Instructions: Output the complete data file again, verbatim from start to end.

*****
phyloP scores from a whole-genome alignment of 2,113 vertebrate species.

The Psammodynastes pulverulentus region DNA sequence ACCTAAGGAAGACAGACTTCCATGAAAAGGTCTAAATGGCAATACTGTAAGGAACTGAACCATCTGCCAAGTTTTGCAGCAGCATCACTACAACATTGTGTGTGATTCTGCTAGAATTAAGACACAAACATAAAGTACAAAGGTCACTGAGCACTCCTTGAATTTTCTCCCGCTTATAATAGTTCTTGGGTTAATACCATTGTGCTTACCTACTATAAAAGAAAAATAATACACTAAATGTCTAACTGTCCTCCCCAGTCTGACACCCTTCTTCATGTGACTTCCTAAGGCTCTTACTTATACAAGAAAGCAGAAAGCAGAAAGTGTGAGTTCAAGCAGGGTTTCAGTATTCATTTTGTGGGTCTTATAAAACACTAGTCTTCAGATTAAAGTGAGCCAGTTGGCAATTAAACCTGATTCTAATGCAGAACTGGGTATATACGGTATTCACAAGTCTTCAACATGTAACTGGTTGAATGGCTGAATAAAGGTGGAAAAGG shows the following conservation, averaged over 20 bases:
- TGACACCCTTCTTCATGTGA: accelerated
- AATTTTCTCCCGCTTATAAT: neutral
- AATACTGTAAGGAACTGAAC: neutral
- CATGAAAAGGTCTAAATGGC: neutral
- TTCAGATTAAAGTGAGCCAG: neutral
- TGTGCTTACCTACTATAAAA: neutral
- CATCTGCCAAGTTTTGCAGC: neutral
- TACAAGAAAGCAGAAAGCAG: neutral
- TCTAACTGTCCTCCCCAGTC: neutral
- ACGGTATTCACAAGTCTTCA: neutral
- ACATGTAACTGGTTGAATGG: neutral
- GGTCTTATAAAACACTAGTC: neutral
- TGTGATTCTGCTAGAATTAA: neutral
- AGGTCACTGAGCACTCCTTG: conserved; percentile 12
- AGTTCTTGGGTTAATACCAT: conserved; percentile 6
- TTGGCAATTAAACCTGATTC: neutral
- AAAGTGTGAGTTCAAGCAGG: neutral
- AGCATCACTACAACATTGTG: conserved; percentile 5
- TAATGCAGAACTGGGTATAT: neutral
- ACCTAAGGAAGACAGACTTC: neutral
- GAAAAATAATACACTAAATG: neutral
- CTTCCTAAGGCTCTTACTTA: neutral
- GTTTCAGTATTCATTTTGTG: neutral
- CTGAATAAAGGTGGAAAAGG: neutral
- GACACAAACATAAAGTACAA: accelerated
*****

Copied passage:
phyloP scores from a whole-genome alignment of 2,113 vertebrate species.

The Psammodynastes pulverulentus region DNA sequence ACCTAAGGAAGACAGACTTCCATGAAAAGGTCTAAATGGCAATACTGTAAGGAACTGAACCATCTGCCAAGTTTTGCAGCAGCATCACTACAACATTGTGTGTGATTCTGCTAGAATTAAGACACAAACATAAAGTACAAAGGTCACTGAGCACTCCTTGAATTTTCTCCCGCTTATAATAGTTCTTGGGTTAATACCATTGTGCTTACCTACTATAAAAGAAAAATAATACACTAAATGTCTAACTGTCCTCCCCAGTCTGACACCCTTCTTCATGTGACTTCCTAAGGCTCTTACTTATACAAGAAAGCAGAAAGCAGAAAGTGTGAGTTCAAGCAGGGTTTCAGTATTCATTTTGTGGGTCTTATAAAACACTAGTCTTCAGATTAAAGTGAGCCAGTTGGCAATTAAACCTGATTCTAATGCAGAACTGGGTATATACGGTATTCACAAGTCTTCAACATGTAACTGGTTGAATGGCTGAATAAAGGTGGAAAAGG shows the following conservation, averaged over 20 bases:
- TGACACCCTTCTTCATGTGA: accelerated
- AATTTTCTCCCGCTTATAAT: neutral
- AATACTGTAAGGAACTGAAC: neutral
- CATGAAAAGGTCTAAATGGC: neutral
- TTCAGATTAAAGTGAGCCAG: neutral
- TGTGCTTACCTACTATAAAA: neutral
- CATCTGCCAAGTTTTGCAGC: neutral
- TACAAGAAAGCAGAAAGCAG: neutral
- TCTAACTGTCCTCCCCAGTC: neutral
- ACGGTATTCACAAGTCTTCA: neutral
- ACATGTAACTGGTTGAATGG: neutral
- GGTCTTATAAAACACTAGTC: neutral
- TGTGATTCTGCTAGAATTAA: neutral
- AGGTCACTGAGCACTCCTTG: conserved; percentile 12
- AGTTCTTGGGTTAATACCAT: conserved; percentile 6
- TTGGCAATTAAACCTGATTC: neutral
- AAAGTGTGAGTTCAAGCAGG: neutral
- AGCATCACTACAACATTGTG: conserved; percentile 5
- TAATGCAGAACTGGGTATAT: neutral
- ACCTAAGGAAGACAGACTTC: neutral
- GAAAAATAATACACTAAATG: neutral
- CTTCCTAAGGCTCTTACTTA: neutral
- GTTTCAGTATTCATTTTGTG: neutral
- CTGAATAAAGGTGGAAAAGG: neutral
- GACACAAACATAAAGTACAA: accelerated